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As Head Groundsman of Jesus College, Allan Moore is responsible for the care of nearly 12 acres of sports grounds

Keeping Jesus green

Allan Moore dresses for work in a charcoal fleece with “Jesus College Groundsman” embroidered in two lines over his heart, and clean jeans and mud splattered work boots. On this day in January, the weather is windy and damp, but the cold isn’t as biting as it was in December.

“This is the kind of job that everyone wants to have in the summer, but there’s not the same enthusiasm for it in the winter,” he says, while showing a visitor the College’s sports grounds.

He stops walking on the edge of the cricket pitch, near where it meets the rugby pitch, and lets his gaze take in the full view. From here, he can see the entire back stretch of Jesus’ red brick architecture, an array of gables and towers, as well as the woods on the opposite side of the fields. “You can see the chapel and the old College buildings, the trees all around, and the thatched pavilion,” he says, a note of satisfaction evident in his voice. “Personally, I think there’s no better setting in Cambridge for a cricket pitch.”

For seven years, Allan has been charged with the maintenance of the Jesus College sports grounds, which unlike nearly all other Cambridge colleges, are located within the College’s boundaries. These 12 acres – comprising a rugby pitch, football pitch, cricket pitch, two grass tennis courts and three hard tennis courts – are his workplace. He estimates he spends roughly six hours of the day outside, ensuring that the grounds are in good condition for the College’s student athletes.

It is a solitary role. The College employs six gardeners, and Allan can draw on their assistance if needed, but responsibility for the sports fields falls solely on his shoulders. “It can be lonely sometimes,” he admits. “Sometimes I wish I had someone to work alongside me, but other times it’s good. I have my coffee break and my lunch break with the other gardeners. It’s not like I’m stranded out there all day.”

The seasons dictate his duties. Towards the end of Lent Term, the football and rugby pitches will go out of use for their intended sports, although they are still used for other activities out of season. He’ll begin preparing the cricket pitch and its outfield as well as the tennis courts. To get them ready involves watering, rolling, verti-cutting, feeding, marking out and cutting the grass. In verti-cutting, the blades are positioned vertically and set just above ground level to remove surface debris, bits of dead grass and horizontal grass growth. “Organic matter on the surface acts as a sponge and affects ball bounce, so it’s important to keep it clean” he says.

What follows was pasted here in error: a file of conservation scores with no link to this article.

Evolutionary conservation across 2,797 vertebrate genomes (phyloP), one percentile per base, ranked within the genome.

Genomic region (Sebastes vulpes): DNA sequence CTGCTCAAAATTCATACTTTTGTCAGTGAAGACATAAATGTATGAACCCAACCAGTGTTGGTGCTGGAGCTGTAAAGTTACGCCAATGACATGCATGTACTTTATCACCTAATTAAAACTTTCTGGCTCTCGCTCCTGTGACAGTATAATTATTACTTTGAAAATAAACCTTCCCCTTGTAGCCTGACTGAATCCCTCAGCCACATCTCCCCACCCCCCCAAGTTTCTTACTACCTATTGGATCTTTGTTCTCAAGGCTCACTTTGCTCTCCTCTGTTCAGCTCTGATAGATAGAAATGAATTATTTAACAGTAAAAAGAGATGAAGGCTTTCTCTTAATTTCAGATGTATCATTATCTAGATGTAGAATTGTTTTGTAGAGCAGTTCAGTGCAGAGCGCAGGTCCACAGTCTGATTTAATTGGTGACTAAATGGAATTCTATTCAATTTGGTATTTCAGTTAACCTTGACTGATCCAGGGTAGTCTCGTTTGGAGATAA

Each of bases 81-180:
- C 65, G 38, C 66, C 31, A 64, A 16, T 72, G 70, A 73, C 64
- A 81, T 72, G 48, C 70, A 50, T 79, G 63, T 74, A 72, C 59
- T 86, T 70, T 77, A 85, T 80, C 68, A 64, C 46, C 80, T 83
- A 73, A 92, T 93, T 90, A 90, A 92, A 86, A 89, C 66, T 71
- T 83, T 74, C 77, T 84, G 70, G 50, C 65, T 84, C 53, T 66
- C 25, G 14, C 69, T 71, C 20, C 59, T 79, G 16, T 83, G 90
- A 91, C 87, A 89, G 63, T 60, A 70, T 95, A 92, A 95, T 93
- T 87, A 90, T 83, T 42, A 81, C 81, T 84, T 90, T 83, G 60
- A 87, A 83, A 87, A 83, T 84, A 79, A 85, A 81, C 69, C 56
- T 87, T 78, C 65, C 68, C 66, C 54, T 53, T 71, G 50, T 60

At the end of the season, the grass is cut off the cricket square and all the organic material is removed from the surface and the upper 5 to 10 millimetres of the soil using a scarifying machine. “After that, we put seed on and a top dressing of clay loam. It’s the same process on the tennis courts,” he says. Then, the rugby and football goal posts go back up and Allan, using a battery-powered spray line marker, measures and marks out the rugby and football pitches.

Throughout the autumn months, his main work consists of cutting, marking out and aerating the grass, using a machine that creates holes in the ground to let air and water in. He also clears leaves and conkers, which drop from the College’s many chestnut trees. No matter what the time of year, regular maintenance is key.

Bad weather can be a problem, but it gives him a chance to do maintenance on his machinery. He also is the manager of the schedule for use of the sports grounds, so from his office in the college’s Gardening and Maintenance Building he can respond to student emails requesting pitch time.

He’s happiest, though, when he’s out in the fresh air. “It’s nice to be outside rather than stuck inside an office,” he says. Producing a first-rate pitch is gratifying. He doesn’t know many of the students who use the grounds, but he hopes they enjoy the fruits of his labour. “If people are happy playing on them, that’s good.”


31 January 2013


Allan Moore